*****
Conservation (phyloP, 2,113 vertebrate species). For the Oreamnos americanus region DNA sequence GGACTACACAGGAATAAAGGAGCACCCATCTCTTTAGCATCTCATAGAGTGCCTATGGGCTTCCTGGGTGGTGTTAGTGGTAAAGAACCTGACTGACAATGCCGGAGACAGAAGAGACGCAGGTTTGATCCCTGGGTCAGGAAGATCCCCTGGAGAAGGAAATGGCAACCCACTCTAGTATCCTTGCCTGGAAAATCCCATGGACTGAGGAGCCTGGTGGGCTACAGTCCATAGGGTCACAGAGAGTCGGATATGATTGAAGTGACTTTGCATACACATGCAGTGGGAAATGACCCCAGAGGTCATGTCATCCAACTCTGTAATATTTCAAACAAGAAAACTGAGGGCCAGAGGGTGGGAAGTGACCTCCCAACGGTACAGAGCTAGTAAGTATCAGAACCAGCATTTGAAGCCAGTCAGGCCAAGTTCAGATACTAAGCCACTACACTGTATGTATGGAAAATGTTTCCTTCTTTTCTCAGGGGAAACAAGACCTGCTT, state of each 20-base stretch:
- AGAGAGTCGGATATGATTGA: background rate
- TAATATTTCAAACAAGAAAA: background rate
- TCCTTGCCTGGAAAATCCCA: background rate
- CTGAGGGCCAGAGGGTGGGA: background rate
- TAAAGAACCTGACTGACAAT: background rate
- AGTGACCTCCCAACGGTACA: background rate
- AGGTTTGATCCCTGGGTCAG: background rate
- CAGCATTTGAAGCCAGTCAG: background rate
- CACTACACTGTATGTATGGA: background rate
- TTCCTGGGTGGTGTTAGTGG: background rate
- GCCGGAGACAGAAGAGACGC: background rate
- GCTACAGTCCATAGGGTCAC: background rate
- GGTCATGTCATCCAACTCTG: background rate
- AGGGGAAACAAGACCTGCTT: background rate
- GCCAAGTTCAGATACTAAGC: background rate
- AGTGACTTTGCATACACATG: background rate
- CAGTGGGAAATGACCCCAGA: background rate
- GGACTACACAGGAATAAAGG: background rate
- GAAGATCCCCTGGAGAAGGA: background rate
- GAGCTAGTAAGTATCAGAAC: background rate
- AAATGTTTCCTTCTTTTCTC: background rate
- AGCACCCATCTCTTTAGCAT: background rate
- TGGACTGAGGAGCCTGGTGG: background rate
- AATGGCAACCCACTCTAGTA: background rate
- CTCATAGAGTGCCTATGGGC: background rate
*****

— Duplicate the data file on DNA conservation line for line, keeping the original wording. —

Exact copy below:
Conservation (phyloP, 2,113 vertebrate species). For the Oreamnos americanus region DNA sequence GGACTACACAGGAATAAAGGAGCACCCATCTCTTTAGCATCTCATAGAGTGCCTATGGGCTTCCTGGGTGGTGTTAGTGGTAAAGAACCTGACTGACAATGCCGGAGACAGAAGAGACGCAGGTTTGATCCCTGGGTCAGGAAGATCCCCTGGAGAAGGAAATGGCAACCCACTCTAGTATCCTTGCCTGGAAAATCCCATGGACTGAGGAGCCTGGTGGGCTACAGTCCATAGGGTCACAGAGAGTCGGATATGATTGAAGTGACTTTGCATACACATGCAGTGGGAAATGACCCCAGAGGTCATGTCATCCAACTCTGTAATATTTCAAACAAGAAAACTGAGGGCCAGAGGGTGGGAAGTGACCTCCCAACGGTACAGAGCTAGTAAGTATCAGAACCAGCATTTGAAGCCAGTCAGGCCAAGTTCAGATACTAAGCCACTACACTGTATGTATGGAAAATGTTTCCTTCTTTTCTCAGGGGAAACAAGACCTGCTT, state of each 20-base stretch:
- AGAGAGTCGGATATGATTGA: background rate
- TAATATTTCAAACAAGAAAA: background rate
- TCCTTGCCTGGAAAATCCCA: background rate
- CTGAGGGCCAGAGGGTGGGA: background rate
- TAAAGAACCTGACTGACAAT: background rate
- AGTGACCTCCCAACGGTACA: background rate
- AGGTTTGATCCCTGGGTCAG: background rate
- CAGCATTTGAAGCCAGTCAG: background rate
- CACTACACTGTATGTATGGA: background rate
- TTCCTGGGTGGTGTTAGTGG: background rate
- GCCGGAGACAGAAGAGACGC: background rate
- GCTACAGTCCATAGGGTCAC: background rate
- GGTCATGTCATCCAACTCTG: background rate
- AGGGGAAACAAGACCTGCTT: background rate
- GCCAAGTTCAGATACTAAGC: background rate
- AGTGACTTTGCATACACATG: background rate
- CAGTGGGAAATGACCCCAGA: background rate
- GGACTACACAGGAATAAAGG: background rate
- GAAGATCCCCTGGAGAAGGA: background rate
- GAGCTAGTAAGTATCAGAAC: background rate
- AAATGTTTCCTTCTTTTCTC: background rate
- AGCACCCATCTCTTTAGCAT: background rate
- TGGACTGAGGAGCCTGGTGG: background rate
- AATGGCAACCCACTCTAGTA: background rate
- CTCATAGAGTGCCTATGGGC: background rate